So, you’ve run out of cat litter and you’re wondering, ‘What can I use instead?’
In this article, we’ll show you 6 emergency cat litter alternatives you might already have at home.
You can use the following products as emergency cat litter;
- Potting soil or compost
- Shredded paper
- Puppy pads
None are perfect but if you’re stuck, they all work well. The only caveat is if you have a self-cleaning litter box. You need the right litter for those.
Is it a Good Idea to Use Emergency Cat Litter?
Where possible, always keep a stock of your cat’s favourite litter.
That said, we’re talking about an emergency here. Chances are, you don’t have any other choice.
6 Things You Can Use As Emergency Cat Litter (Which You Might Already Have at Home)
There are several products you can use as emergency cat litter. Some are better than others while some are more available, although none are perfect.
Chances are, you’ll have at least one of these at home.
1. Soil Or Compost
Soil and dirt have been a cat’s natural toilet as long as they have roamed the earth. It’s very available, it’s in a cat’s nature to use it, and chances are, you’ve got some going spare in the garden.
But as perfect as soil might be for your cat, using it in the house as litter isn’t ideal.
For starters, it can be super messy. If your cat has form for kicking litter out of their litter box, soil will go everywhere. That said, if you have a high-sided litter box, this should be less of a problem.
Soil doesn’t clump or mask odours either. So, not only can it smell, it can be a pain to scoop out when wet.
Also, soil can contain germs and microbes. You could even end up with bugs in the litter tray.
As such, if you have it, use clean potting soil or compost. Soil from the garden OK if you’re stuck, but don’t use it all the time.
Sand is also a very good cat litter alternative. If you’ve got any sand lying about, from your kid’s sandpit or anywhere else, try using that.
Like soil, it’s in a cat’s nature to use sand as a toilet.
It’s easy to scoop and clumps when wet, although the clumps crumble back to sand when it dries out. Also, if you scoop the clumps before they disintegrate, odours shouldn’t be too much of an issue. If you leave them though, and your cat pees on wet sand that has dried out, it can start to stink.
Again, if your cat kicks their usual litter everywhere, then sand will also get everywhere. Tacking can also be an issue. It can get stuck your cats’ paws and end up everywhere.
If you have a cat litter mat, make sure you use it.
It might surprise you to see rice on this list. But as you’ll know, rice is fantastic at absorbing liquids and many people buy it in bulk.
You’ll know what to scoop as rice expands when it’s wet. And as the dry stuff is small and hard, it’ll fall through your litter scoop, making it easy to separate the clean from the dirty.
White rice is better than brown or wholewheat rice. It doesn’t have the husk on it so it absorbs liquids much easier.
Don’t use rice for too long though as it doesn’t contain odours very well.
4. Shredded Paper
Before cat litter became a product you could buy, cat owners used old newspapers.
If you have a paper shredder at home or at work, you can use the shredded paper as an emergency cat litter.
You can either;
- Use it as it is, or
- Make proper cat litter from it
Using straight-up shredded paper is OK in an emergency. You’ll need quite a lot to soak up any cat wee and you’ll need to replace it often. It doesn’t control odour very well though.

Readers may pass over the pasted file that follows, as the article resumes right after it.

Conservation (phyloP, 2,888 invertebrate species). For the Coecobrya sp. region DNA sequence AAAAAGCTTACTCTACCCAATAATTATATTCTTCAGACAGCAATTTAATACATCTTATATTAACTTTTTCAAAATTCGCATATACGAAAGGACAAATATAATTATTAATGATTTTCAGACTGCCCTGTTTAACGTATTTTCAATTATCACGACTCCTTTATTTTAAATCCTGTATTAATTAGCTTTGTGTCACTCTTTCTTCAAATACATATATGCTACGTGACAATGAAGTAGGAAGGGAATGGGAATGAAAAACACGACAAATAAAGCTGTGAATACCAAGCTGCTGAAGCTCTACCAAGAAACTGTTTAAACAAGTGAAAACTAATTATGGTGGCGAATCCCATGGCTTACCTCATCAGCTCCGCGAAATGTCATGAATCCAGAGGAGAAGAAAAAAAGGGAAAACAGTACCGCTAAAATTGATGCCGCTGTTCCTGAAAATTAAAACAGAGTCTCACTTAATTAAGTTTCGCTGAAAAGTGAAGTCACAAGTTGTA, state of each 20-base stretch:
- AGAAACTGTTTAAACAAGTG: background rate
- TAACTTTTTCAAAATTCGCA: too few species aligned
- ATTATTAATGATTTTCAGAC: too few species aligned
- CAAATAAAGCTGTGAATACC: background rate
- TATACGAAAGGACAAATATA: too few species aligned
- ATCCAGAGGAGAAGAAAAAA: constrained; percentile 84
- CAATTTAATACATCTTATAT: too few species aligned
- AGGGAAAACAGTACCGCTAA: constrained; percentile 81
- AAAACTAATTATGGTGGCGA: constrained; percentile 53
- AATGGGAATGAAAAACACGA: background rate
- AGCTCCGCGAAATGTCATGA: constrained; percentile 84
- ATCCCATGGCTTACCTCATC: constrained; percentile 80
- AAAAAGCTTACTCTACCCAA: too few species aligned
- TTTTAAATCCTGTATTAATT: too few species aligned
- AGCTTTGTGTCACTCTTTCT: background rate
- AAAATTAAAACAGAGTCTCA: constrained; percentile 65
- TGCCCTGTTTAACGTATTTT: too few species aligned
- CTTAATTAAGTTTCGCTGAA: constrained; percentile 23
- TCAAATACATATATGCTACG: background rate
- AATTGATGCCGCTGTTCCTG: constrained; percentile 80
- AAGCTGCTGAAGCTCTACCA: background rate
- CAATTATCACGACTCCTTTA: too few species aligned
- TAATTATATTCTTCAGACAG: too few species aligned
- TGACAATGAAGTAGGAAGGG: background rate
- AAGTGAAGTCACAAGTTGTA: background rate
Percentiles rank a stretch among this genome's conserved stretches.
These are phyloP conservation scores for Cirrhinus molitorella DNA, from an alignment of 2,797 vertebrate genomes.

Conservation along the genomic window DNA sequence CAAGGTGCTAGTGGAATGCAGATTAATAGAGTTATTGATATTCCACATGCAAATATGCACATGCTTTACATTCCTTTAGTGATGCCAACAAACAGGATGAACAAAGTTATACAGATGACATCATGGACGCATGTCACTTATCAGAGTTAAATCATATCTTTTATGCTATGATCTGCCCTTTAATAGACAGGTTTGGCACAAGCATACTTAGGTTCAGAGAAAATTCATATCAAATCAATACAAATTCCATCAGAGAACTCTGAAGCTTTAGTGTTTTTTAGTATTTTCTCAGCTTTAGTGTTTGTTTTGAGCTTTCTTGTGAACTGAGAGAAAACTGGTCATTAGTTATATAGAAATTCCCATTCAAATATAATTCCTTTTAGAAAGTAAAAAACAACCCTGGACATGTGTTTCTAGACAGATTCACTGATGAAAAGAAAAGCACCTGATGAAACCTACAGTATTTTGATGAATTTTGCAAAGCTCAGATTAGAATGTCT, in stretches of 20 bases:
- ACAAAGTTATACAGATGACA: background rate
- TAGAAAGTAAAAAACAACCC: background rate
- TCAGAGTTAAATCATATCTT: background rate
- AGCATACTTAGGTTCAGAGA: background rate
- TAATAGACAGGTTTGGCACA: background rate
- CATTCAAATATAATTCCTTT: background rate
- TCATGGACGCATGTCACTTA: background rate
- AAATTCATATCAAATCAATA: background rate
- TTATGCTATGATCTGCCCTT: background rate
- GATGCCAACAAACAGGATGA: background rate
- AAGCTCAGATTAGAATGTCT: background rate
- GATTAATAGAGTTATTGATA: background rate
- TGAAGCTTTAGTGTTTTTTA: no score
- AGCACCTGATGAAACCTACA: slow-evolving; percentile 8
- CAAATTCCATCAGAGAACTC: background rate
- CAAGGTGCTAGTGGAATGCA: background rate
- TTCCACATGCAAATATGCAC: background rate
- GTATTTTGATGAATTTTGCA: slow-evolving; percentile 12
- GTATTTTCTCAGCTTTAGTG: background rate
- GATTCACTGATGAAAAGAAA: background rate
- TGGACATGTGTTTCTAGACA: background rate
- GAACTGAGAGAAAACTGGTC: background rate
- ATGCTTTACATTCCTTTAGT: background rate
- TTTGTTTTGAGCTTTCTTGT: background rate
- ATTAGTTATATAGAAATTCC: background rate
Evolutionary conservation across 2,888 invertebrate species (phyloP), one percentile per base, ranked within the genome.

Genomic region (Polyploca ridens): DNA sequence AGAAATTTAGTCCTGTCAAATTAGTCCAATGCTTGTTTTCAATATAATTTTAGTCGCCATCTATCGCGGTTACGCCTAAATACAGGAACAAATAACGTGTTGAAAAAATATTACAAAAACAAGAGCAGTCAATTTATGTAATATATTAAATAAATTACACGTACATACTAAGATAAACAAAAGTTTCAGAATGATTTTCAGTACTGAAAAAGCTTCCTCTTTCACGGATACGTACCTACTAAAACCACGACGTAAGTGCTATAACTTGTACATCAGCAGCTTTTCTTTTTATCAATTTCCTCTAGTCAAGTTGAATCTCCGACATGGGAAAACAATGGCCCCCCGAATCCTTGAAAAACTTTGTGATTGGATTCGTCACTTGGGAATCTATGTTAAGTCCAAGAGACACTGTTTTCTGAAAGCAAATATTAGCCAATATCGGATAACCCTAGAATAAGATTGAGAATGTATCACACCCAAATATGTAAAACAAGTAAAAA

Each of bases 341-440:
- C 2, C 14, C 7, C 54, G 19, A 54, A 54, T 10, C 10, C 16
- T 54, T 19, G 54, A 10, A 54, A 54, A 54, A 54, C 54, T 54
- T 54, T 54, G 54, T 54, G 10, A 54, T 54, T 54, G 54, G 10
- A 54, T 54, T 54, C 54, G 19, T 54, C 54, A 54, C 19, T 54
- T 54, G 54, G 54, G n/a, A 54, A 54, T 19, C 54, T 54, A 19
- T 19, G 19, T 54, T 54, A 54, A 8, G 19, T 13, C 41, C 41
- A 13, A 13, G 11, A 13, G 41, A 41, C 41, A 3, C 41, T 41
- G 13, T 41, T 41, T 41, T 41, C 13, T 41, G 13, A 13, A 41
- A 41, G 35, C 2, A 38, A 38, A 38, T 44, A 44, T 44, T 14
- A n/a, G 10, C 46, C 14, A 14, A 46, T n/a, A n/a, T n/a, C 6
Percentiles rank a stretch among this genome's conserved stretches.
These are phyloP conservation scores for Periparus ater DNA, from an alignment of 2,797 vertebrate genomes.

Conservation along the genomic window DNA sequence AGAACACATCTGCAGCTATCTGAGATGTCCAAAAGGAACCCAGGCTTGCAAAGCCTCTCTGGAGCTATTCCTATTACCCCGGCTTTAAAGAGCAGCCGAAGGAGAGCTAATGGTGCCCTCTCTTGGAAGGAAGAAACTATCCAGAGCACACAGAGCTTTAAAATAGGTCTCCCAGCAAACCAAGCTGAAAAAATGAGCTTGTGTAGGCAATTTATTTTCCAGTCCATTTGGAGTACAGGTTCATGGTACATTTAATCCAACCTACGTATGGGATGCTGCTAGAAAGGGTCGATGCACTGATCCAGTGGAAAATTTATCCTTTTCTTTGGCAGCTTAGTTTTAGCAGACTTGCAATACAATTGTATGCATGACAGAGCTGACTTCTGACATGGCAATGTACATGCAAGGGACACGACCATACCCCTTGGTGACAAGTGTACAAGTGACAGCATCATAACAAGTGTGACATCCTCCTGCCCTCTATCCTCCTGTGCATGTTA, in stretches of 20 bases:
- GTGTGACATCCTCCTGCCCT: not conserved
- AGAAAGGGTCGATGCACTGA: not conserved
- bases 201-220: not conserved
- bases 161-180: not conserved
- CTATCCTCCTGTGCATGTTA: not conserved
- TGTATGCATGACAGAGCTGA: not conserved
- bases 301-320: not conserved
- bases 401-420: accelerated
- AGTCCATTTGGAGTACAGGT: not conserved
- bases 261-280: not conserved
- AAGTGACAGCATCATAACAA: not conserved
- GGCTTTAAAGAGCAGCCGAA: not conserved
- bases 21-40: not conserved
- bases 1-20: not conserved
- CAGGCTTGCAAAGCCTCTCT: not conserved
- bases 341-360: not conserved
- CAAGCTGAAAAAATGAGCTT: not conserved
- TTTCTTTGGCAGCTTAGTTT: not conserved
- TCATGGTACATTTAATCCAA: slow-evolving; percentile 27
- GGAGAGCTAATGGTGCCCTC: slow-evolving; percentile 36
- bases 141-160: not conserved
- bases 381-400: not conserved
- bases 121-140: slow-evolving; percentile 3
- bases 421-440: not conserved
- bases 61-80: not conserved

That said, if you make your own cat litter from paper, it does a much better job. Although this takes time.
Sawdust and/or wood shavings can work well as emergency cat litter.
If you work with wood, know someone that does, or you have other pets that use sawdust as bedding, you should be able to get hold of plenty.
There are a few things to bear in mind with sawdust though.
First, pee-soaked sawdust can smell of ammonia when left so you’ll want to scoop often.
Second, raw pine sawdust contains phenol which is toxic to cats. Yes, many wood-based cat litters are made from pine, but it’s kiln-dried which makes them safe. So, avoid using pine sawdust.
Third, sawdust is, well, dusty. If your cat has a respiratory condition, it might not be the best choice.
And last, it tracks everywhere!
6. Puppy Pads
Used for toilet training puppies, puppy pads do a good job of absorbing their wee. That means they also work well for cats.
If you have a puppy, or puppy pads at home, try putting one in your cat’s litter box.
Not only do they absorb urine well, but they also do a good job of not smelling. And there’s nothing to kick over the side of the litter box.
Use the Old Litter For the Best Chance of Your Cat Using An Emergency Cat Litter
Don’t throw away the old cat litter yet. Instead, try to refresh it;
- Sift out as much of the mucky stuff as you can.
- Clean the litter box by giving it a good scrub with soap and water
- Put the litter back into the litter box
- Mix in one of the emergency cat litters mentioned above
If you throw out the old cat litter and replace it with something unfamiliar, your cat might refuse to use it.
By mixing in your emergency cat litter with their old litter you and your cat stand a much better chance of using it.
Running out of cat litter isn’t ideal, especially if your cat is a sensitive soul and doesn’t like change.
That said, there are several things you can use for emergency cat litter. If you can, mix it in with their old litter as this will give you the best odds of your cat using it.
The only caveat is that if you use an automatic litter box. They’re too expensive to put anything other than the right litter in them. So, if you run out of litter, make sure you have a regular litter tray to hand.
Or, you could let your cat go to the toilet outside.